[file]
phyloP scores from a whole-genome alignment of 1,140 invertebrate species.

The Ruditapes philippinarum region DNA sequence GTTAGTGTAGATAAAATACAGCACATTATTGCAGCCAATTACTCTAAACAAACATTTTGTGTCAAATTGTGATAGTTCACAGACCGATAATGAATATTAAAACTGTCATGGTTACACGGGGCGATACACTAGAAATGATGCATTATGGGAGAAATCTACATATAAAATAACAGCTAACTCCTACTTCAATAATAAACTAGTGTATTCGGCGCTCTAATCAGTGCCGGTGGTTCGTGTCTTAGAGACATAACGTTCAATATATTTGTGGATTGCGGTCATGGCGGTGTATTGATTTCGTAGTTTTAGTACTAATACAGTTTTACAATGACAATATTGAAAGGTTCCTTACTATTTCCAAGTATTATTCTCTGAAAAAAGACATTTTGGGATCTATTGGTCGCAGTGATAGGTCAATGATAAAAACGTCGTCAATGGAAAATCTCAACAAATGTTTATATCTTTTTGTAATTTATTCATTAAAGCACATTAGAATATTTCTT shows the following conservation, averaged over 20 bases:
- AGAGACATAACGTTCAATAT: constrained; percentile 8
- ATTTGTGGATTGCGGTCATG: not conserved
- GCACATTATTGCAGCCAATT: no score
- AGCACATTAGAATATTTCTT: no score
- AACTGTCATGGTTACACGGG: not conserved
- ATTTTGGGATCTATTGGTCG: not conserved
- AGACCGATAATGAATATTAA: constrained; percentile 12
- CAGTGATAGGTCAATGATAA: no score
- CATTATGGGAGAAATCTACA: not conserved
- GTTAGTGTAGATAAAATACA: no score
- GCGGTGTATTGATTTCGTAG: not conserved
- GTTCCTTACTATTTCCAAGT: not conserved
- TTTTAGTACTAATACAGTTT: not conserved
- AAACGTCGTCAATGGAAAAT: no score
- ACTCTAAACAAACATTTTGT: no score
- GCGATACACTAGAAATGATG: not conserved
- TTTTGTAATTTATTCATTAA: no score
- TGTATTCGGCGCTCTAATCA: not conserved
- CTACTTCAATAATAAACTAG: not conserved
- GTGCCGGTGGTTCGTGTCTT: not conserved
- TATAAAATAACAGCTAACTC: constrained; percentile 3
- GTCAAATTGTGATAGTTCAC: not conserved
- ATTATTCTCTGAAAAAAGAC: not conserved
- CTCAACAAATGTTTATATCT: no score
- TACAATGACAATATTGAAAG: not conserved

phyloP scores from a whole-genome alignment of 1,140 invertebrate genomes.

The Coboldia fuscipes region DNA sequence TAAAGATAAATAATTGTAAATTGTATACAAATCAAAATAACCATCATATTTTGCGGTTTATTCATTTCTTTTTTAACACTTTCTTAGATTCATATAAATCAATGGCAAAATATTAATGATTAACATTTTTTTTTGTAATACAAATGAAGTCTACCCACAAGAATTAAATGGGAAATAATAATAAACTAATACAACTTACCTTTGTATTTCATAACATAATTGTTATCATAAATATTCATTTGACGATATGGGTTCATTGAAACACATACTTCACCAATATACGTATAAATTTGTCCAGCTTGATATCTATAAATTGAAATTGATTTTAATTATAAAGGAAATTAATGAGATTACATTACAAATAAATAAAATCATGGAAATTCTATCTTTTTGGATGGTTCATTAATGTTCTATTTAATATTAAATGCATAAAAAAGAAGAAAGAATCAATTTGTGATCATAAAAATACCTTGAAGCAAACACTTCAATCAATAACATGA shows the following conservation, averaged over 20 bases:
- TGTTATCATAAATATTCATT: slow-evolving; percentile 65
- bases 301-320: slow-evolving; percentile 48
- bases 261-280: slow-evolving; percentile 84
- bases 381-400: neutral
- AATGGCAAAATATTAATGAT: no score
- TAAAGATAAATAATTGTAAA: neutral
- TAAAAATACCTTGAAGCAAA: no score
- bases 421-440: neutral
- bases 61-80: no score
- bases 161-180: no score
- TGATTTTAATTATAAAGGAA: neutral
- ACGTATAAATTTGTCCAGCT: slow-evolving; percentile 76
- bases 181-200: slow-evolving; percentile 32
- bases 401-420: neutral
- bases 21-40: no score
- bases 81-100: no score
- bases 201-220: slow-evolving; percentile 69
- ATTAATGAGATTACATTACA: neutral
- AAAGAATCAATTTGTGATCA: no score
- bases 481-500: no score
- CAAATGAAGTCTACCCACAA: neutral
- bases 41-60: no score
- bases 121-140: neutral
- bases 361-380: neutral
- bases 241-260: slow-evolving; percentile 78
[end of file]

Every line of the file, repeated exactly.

phyloP scores from a whole-genome alignment of 1,140 invertebrate species.

The Ruditapes philippinarum region DNA sequence GTTAGTGTAGATAAAATACAGCACATTATTGCAGCCAATTACTCTAAACAAACATTTTGTGTCAAATTGTGATAGTTCACAGACCGATAATGAATATTAAAACTGTCATGGTTACACGGGGCGATACACTAGAAATGATGCATTATGGGAGAAATCTACATATAAAATAACAGCTAACTCCTACTTCAATAATAAACTAGTGTATTCGGCGCTCTAATCAGTGCCGGTGGTTCGTGTCTTAGAGACATAACGTTCAATATATTTGTGGATTGCGGTCATGGCGGTGTATTGATTTCGTAGTTTTAGTACTAATACAGTTTTACAATGACAATATTGAAAGGTTCCTTACTATTTCCAAGTATTATTCTCTGAAAAAAGACATTTTGGGATCTATTGGTCGCAGTGATAGGTCAATGATAAAAACGTCGTCAATGGAAAATCTCAACAAATGTTTATATCTTTTTGTAATTTATTCATTAAAGCACATTAGAATATTTCTT shows the following conservation, averaged over 20 bases:
- AGAGACATAACGTTCAATAT: constrained; percentile 8
- ATTTGTGGATTGCGGTCATG: not conserved
- GCACATTATTGCAGCCAATT: no score
- AGCACATTAGAATATTTCTT: no score
- AACTGTCATGGTTACACGGG: not conserved
- ATTTTGGGATCTATTGGTCG: not conserved
- AGACCGATAATGAATATTAA: constrained; percentile 12
- CAGTGATAGGTCAATGATAA: no score
- CATTATGGGAGAAATCTACA: not conserved
- GTTAGTGTAGATAAAATACA: no score
- GCGGTGTATTGATTTCGTAG: not conserved
- GTTCCTTACTATTTCCAAGT: not conserved
- TTTTAGTACTAATACAGTTT: not conserved
- AAACGTCGTCAATGGAAAAT: no score
- ACTCTAAACAAACATTTTGT: no score
- GCGATACACTAGAAATGATG: not conserved
- TTTTGTAATTTATTCATTAA: no score
- TGTATTCGGCGCTCTAATCA: not conserved
- CTACTTCAATAATAAACTAG: not conserved
- GTGCCGGTGGTTCGTGTCTT: not conserved
- TATAAAATAACAGCTAACTC: constrained; percentile 3
- GTCAAATTGTGATAGTTCAC: not conserved
- ATTATTCTCTGAAAAAAGAC: not conserved
- CTCAACAAATGTTTATATCT: no score
- TACAATGACAATATTGAAAG: not conserved

phyloP scores from a whole-genome alignment of 1,140 invertebrate genomes.

The Coboldia fuscipes region DNA sequence TAAAGATAAATAATTGTAAATTGTATACAAATCAAAATAACCATCATATTTTGCGGTTTATTCATTTCTTTTTTAACACTTTCTTAGATTCATATAAATCAATGGCAAAATATTAATGATTAACATTTTTTTTTGTAATACAAATGAAGTCTACCCACAAGAATTAAATGGGAAATAATAATAAACTAATACAACTTACCTTTGTATTTCATAACATAATTGTTATCATAAATATTCATTTGACGATATGGGTTCATTGAAACACATACTTCACCAATATACGTATAAATTTGTCCAGCTTGATATCTATAAATTGAAATTGATTTTAATTATAAAGGAAATTAATGAGATTACATTACAAATAAATAAAATCATGGAAATTCTATCTTTTTGGATGGTTCATTAATGTTCTATTTAATATTAAATGCATAAAAAAGAAGAAAGAATCAATTTGTGATCATAAAAATACCTTGAAGCAAACACTTCAATCAATAACATGA shows the following conservation, averaged over 20 bases:
- TGTTATCATAAATATTCATT: slow-evolving; percentile 65
- bases 301-320: slow-evolving; percentile 48
- bases 261-280: slow-evolving; percentile 84
- bases 381-400: neutral
- AATGGCAAAATATTAATGAT: no score
- TAAAGATAAATAATTGTAAA: neutral
- TAAAAATACCTTGAAGCAAA: no score
- bases 421-440: neutral
- bases 61-80: no score
- bases 161-180: no score
- TGATTTTAATTATAAAGGAA: neutral
- ACGTATAAATTTGTCCAGCT: slow-evolving; percentile 76
- bases 181-200: slow-evolving; percentile 32
- bases 401-420: neutral
- bases 21-40: no score
- bases 81-100: no score
- bases 201-220: slow-evolving; percentile 69
- ATTAATGAGATTACATTACA: neutral
- AAAGAATCAATTTGTGATCA: no score
- bases 481-500: no score
- CAAATGAAGTCTACCCACAA: neutral
- bases 41-60: no score
- bases 121-140: neutral
- bases 361-380: neutral
- bases 241-260: slow-evolving; percentile 78